Go and make disciples of all nations, baptizing them in the name of the Father, and of the Son, and of the Holy Spirit, teaching them to observe all that I have commanded you.
Mt 28:19-28

Holy Baptism is the basis of the whole Christian life, the gateway to life in the Spirit (vitae spiritualis ianua), and the door which gives access to the other sacraments. Through Baptism we are freed from sin and reborn as children of God; we become members of Christ, are incorporated into the Church and made sharers in her mission: “Baptism is the sacrament of regeneration through water in the word. – CCC 1213

To be baptized is to become a new creation in Christ and an essential part of the community of believers we call the Body of Christ: “As a body is one though it has many parts, and all the parts of the body, though many, are one body, so also Christ.” (1 Cor. 12:12). Baptism marks the beginning of a Catholic’s life in Christ even as it washes away sins, rescues from the power of darkness, and makes the baptized an adopted child of God.

Every Catholic is baptized into a community of believers with whom they will share their lives and whose faith they will sustain. In this way, the baptism of one brings grace to the person baptized and to the community as a whole. As such, baptism ought to take place in the parish to which the person baptized will belong or – if the person baptized is a child – in the parish to which the child’s parents or guardians belong.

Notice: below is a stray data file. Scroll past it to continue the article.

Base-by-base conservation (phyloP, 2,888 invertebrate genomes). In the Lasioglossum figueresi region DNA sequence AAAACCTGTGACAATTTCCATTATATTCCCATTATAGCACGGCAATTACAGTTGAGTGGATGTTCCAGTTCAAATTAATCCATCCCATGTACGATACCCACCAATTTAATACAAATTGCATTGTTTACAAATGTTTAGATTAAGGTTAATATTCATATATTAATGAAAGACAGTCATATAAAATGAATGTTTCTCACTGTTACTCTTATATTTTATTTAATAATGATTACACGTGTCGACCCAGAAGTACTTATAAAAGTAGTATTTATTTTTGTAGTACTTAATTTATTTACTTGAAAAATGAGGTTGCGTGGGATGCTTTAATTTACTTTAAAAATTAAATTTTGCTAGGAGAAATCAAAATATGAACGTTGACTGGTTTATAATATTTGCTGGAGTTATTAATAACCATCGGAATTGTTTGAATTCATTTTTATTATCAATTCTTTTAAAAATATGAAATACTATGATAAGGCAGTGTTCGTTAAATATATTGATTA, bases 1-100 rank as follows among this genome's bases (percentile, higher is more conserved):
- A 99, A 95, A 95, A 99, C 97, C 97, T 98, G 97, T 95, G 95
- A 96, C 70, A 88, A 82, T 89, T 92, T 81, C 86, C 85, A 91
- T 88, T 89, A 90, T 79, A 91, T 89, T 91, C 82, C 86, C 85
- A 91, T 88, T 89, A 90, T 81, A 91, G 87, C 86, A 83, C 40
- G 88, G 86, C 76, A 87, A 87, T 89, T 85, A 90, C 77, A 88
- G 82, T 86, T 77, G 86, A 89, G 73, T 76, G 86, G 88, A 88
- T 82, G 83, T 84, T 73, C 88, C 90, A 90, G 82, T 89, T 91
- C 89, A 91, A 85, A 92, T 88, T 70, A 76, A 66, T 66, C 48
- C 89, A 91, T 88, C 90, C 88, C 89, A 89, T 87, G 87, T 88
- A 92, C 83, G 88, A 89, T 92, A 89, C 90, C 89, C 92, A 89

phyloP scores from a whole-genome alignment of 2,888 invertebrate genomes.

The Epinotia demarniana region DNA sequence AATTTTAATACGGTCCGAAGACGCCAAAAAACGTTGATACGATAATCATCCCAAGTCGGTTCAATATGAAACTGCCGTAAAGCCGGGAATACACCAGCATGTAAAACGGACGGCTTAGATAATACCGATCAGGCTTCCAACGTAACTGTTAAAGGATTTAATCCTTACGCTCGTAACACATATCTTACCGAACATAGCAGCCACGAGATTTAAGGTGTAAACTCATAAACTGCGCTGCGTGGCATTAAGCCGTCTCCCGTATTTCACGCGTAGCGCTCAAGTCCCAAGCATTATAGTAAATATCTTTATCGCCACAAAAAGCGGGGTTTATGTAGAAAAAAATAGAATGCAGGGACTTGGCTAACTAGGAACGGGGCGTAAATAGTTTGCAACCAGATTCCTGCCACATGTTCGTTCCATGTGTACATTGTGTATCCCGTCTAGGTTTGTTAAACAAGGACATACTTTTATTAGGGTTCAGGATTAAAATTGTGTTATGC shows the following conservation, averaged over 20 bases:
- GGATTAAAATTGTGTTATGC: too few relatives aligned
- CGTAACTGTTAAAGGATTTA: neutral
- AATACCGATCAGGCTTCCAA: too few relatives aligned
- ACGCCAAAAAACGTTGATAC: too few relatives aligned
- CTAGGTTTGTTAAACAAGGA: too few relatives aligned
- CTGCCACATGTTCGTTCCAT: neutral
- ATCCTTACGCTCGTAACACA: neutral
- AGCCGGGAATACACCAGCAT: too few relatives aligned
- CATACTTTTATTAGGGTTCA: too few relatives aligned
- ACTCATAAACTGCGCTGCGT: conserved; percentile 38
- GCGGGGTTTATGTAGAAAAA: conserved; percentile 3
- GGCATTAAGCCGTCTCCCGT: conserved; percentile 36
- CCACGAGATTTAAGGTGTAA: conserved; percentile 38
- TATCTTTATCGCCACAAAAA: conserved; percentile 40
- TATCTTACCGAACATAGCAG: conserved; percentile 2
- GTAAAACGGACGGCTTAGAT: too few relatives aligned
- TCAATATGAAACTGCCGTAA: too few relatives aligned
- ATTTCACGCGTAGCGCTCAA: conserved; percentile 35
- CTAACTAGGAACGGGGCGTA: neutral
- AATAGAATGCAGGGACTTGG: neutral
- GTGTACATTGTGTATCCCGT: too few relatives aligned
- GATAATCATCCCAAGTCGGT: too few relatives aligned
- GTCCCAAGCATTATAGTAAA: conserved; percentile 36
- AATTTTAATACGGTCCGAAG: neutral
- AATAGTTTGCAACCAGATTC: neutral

Baptism at St. Ignatius of Loyola

If you are looking for Baptism for your newborn child, congratulations! We are happy that God has blessed your family with new life.

  • For purposes of baptism, an infant is a child under seven years of age. A key element of the Rite of Baptism is the parents’ promise to bring the child up in the Catholic faith. If the parents cannot make this promise, the baptism should be deferred. If the parents intend to bring the child up in the faith, they and the godparents must attend one of our regular Baptismal Preparation classes.

Youth Baptism

  • Those seven years of age or older are considered adults for purposes of baptism. As such, they should become part of the preparation for the Rite of Christian Initiation of Adults (commonly referred to as RCIA). As well, children who do not already attend a Catholic school (either a parish school or a private Catholic school) should enroll in our parish Religious Education program before entering the RCIA program.
    Please call Ms. Toni Armstead at 303.283.8995 for further information.

Adult Baptism

  • Adults (including children seven years of age or older) are baptized as part of the RCIA program. Please call Ms. Toni Armstead at 303.283.8995 for details.

Baptism takes place within the walls of a parish church. Here at Loyola we celebrate infant baptisms on:

  • (The schedule may change due to COVID 19 and necessary precautions.)
  • Currently, baptisms are scheduled after the 10 am Mass on the first Sunday of the Month.
  • For the health and safety of our families, only one family will be scheduled on one date.